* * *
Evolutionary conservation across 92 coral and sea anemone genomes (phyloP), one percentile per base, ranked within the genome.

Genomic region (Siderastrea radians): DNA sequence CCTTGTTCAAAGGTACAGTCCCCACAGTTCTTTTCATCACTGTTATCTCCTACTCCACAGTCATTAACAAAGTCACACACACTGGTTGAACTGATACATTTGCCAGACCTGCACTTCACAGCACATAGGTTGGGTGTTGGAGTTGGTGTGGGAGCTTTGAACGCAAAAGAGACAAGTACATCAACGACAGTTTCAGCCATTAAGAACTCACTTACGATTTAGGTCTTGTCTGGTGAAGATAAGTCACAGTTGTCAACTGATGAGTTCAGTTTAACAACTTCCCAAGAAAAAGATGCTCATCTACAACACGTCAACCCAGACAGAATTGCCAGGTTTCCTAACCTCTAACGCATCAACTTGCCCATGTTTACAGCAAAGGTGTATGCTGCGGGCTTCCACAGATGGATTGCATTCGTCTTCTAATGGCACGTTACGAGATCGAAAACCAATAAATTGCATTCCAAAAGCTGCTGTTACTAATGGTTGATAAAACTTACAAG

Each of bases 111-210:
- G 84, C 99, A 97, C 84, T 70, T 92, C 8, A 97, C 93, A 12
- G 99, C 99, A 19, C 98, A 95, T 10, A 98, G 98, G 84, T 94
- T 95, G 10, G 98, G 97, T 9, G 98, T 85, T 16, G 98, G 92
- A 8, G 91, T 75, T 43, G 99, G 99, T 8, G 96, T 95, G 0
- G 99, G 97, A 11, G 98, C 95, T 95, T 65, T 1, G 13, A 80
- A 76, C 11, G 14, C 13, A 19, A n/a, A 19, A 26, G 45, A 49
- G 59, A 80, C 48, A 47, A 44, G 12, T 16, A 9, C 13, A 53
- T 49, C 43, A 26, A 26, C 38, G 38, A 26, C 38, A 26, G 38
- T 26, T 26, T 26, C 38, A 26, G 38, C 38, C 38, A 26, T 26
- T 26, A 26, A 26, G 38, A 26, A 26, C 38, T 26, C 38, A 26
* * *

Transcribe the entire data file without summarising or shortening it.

Evolutionary conservation across 92 coral and sea anemone genomes (phyloP), one percentile per base, ranked within the genome.

Genomic region (Siderastrea radians): DNA sequence CCTTGTTCAAAGGTACAGTCCCCACAGTTCTTTTCATCACTGTTATCTCCTACTCCACAGTCATTAACAAAGTCACACACACTGGTTGAACTGATACATTTGCCAGACCTGCACTTCACAGCACATAGGTTGGGTGTTGGAGTTGGTGTGGGAGCTTTGAACGCAAAAGAGACAAGTACATCAACGACAGTTTCAGCCATTAAGAACTCACTTACGATTTAGGTCTTGTCTGGTGAAGATAAGTCACAGTTGTCAACTGATGAGTTCAGTTTAACAACTTCCCAAGAAAAAGATGCTCATCTACAACACGTCAACCCAGACAGAATTGCCAGGTTTCCTAACCTCTAACGCATCAACTTGCCCATGTTTACAGCAAAGGTGTATGCTGCGGGCTTCCACAGATGGATTGCATTCGTCTTCTAATGGCACGTTACGAGATCGAAAACCAATAAATTGCATTCCAAAAGCTGCTGTTACTAATGGTTGATAAAACTTACAAG

Each of bases 111-210:
- G 84, C 99, A 97, C 84, T 70, T 92, C 8, A 97, C 93, A 12
- G 99, C 99, A 19, C 98, A 95, T 10, A 98, G 98, G 84, T 94
- T 95, G 10, G 98, G 97, T 9, G 98, T 85, T 16, G 98, G 92
- A 8, G 91, T 75, T 43, G 99, G 99, T 8, G 96, T 95, G 0
- G 99, G 97, A 11, G 98, C 95, T 95, T 65, T 1, G 13, A 80
- A 76, C 11, G 14, C 13, A 19, A n/a, A 19, A 26, G 45, A 49
- G 59, A 80, C 48, A 47, A 44, G 12, T 16, A 9, C 13, A 53
- T 49, C 43, A 26, A 26, C 38, G 38, A 26, C 38, A 26, G 38
- T 26, T 26, T 26, C 38, A 26, G 38, C 38, C 38, A 26, T 26
- T 26, A 26, A 26, G 38, A 26, A 26, C 38, T 26, C 38, A 26